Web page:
One thing that can sometimes be annoying is that in many theories, only the simplest examples can actually be computed without things getting ridiculous. I really don't want to compute the curvature of any surface besides a sphere or maybe the helix or some silly examples like that. Another example is Jordan forms of matrices. If it's a big matrix, there's not much point.

    On the other hand, sometimes, as I noted, you can save your self a lot of work by being clever, and that can make some calculations kind of cool, and elegantly executed.

    One thing that I find magical about math is when theory is combined with computations. That is what is so amazing about linear algebra. I have all these pictures in my mind about vector spaces and linear transformations and they predict the results of calculations. For example, matrix multiplication is associative because function composition is associative and matrices can be seen as representing functions. But if you try to prove it directly, it's a bit of a mess. There's something satisfying about doing a calculation every once in a while, just to see that happen.

    I don't know that making calculations more difficult, in the sense of requiring more ingenuity really makes them much more interesting. Better sport perhaps, but a cheap trick that solves some integral isn't the most memorable thing. It doesn't provide conceptual understanding. Gives you nothing to take away.
  5. Oct 26, 2011 #4
    I know where you are coming from OP - but computation is like the guilty pleasure of mathematics. It's just a fun thing to sit and do even as a time waste. A fun game ya know?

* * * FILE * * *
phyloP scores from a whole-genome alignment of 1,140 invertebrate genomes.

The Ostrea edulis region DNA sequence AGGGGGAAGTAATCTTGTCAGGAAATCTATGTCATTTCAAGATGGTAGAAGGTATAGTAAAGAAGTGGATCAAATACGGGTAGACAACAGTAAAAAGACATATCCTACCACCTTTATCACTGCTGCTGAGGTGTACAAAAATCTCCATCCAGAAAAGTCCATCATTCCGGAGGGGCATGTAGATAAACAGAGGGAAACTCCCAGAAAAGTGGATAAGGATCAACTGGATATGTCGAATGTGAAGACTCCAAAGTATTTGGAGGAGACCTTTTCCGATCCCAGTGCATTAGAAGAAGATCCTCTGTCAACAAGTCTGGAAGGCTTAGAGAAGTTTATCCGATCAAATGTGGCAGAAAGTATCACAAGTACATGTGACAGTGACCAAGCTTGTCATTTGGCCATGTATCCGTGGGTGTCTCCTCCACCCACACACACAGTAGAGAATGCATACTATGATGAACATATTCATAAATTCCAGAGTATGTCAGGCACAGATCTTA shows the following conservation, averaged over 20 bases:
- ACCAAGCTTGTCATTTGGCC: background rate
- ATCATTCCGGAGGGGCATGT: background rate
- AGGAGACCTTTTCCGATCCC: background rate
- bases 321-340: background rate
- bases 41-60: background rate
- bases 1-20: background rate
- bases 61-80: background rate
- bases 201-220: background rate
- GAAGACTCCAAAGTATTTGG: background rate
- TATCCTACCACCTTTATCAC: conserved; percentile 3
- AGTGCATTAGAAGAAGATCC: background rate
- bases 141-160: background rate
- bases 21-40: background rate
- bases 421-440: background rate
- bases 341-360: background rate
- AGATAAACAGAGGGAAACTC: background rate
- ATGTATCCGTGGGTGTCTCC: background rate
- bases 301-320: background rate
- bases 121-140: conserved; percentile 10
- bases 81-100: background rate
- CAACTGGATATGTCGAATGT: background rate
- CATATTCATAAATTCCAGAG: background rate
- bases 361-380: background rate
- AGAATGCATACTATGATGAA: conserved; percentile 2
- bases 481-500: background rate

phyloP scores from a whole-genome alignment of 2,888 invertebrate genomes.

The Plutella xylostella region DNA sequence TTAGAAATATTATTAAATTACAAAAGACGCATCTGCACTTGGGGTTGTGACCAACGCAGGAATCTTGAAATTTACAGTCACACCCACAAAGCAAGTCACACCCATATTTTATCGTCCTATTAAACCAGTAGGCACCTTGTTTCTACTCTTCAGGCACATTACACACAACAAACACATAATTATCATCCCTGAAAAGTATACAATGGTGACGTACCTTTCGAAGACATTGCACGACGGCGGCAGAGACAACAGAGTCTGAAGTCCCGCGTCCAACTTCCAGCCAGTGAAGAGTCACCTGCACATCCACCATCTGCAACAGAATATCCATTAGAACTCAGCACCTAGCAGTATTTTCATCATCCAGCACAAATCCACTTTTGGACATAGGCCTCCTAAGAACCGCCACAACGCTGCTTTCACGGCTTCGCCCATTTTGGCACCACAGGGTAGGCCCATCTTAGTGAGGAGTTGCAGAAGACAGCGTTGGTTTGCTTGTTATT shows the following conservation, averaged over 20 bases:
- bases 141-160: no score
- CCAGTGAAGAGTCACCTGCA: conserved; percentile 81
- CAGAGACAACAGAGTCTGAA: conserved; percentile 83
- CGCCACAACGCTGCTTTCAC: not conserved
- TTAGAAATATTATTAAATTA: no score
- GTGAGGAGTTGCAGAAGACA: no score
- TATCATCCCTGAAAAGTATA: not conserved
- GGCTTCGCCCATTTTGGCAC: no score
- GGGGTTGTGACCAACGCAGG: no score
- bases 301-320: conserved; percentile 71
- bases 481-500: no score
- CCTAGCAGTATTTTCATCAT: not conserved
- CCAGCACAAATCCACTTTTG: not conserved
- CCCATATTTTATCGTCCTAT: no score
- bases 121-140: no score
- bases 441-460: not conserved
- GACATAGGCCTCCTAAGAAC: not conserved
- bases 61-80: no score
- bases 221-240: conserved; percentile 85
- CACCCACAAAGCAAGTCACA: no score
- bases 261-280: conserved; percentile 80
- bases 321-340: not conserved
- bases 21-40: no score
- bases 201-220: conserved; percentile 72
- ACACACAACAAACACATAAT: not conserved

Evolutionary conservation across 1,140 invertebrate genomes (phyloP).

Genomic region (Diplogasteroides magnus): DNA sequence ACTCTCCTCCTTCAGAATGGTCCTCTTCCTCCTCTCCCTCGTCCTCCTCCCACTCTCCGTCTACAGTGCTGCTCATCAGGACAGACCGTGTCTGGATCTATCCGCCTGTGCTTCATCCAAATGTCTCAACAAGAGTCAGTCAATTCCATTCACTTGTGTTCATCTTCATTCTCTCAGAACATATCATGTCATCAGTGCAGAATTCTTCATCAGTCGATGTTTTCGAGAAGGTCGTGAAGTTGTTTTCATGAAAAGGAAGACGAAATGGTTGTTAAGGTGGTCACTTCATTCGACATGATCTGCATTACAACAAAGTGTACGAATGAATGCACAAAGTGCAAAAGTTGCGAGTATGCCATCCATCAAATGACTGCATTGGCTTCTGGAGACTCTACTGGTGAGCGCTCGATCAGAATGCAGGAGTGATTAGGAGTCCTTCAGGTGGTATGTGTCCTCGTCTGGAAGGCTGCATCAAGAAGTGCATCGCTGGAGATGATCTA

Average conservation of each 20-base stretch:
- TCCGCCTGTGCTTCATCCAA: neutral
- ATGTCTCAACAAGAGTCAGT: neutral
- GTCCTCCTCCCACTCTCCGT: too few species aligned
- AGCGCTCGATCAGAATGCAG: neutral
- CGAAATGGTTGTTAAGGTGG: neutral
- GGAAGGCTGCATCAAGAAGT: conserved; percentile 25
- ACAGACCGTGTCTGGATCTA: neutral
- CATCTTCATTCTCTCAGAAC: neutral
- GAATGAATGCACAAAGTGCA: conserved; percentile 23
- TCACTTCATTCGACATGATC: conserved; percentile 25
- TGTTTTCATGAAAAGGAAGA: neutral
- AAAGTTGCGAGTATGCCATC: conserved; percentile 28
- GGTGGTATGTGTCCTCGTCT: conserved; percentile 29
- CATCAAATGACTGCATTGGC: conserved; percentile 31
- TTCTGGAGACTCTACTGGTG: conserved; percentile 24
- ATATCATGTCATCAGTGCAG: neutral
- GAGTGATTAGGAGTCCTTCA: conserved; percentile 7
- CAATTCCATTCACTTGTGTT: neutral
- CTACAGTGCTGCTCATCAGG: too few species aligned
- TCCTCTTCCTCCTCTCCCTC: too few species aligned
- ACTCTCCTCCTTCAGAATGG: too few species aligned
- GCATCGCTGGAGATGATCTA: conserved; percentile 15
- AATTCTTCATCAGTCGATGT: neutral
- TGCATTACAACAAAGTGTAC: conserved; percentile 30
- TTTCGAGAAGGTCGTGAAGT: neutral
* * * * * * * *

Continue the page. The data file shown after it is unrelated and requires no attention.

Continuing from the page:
I agree with the second poster when he/she says that writing a proof is a form of computation. You are just taking a well defined process and applying it to arrive at some end result. But we know what you are talking about.

    But just remember, that computation will keep your skills sharp. And it is also going to be useful one day if you plan to pursue research or do anything applied ever (and even the profs I admire that are pure mathematicians lend their hand to the applied side of things). You NEED to know how to take various types of integrals, derivatives, etc. Yes, it can be dull and just regurgitated, but it's useful, and hey, it's FUN! Not everything has to be mind boggling and earth shattering. Sometimes it's just good to relax at the end of the day, sit back, and evaluate a few line integrals! :D And think about this - if you KNOW the theory, and you know it well, the computation shouldn't be any problem for you. You'll find tons of theory even in a regular old calculus class. Is it rigorous like analysis or topology? No. But there are still concepts to learn, a lot of them! Want to expand your mind and give yourself a challenge? Try and come up with different ways of solving a problem. My prof in complex analysis always says: don't solve this problem just one way: solve it the algebraic way then solve it the geometric way. Look for different routes to solve the problem. Do that in calculus - look at the problem geometrically before you solve compute it. Think about it, mull it over, learn something from it!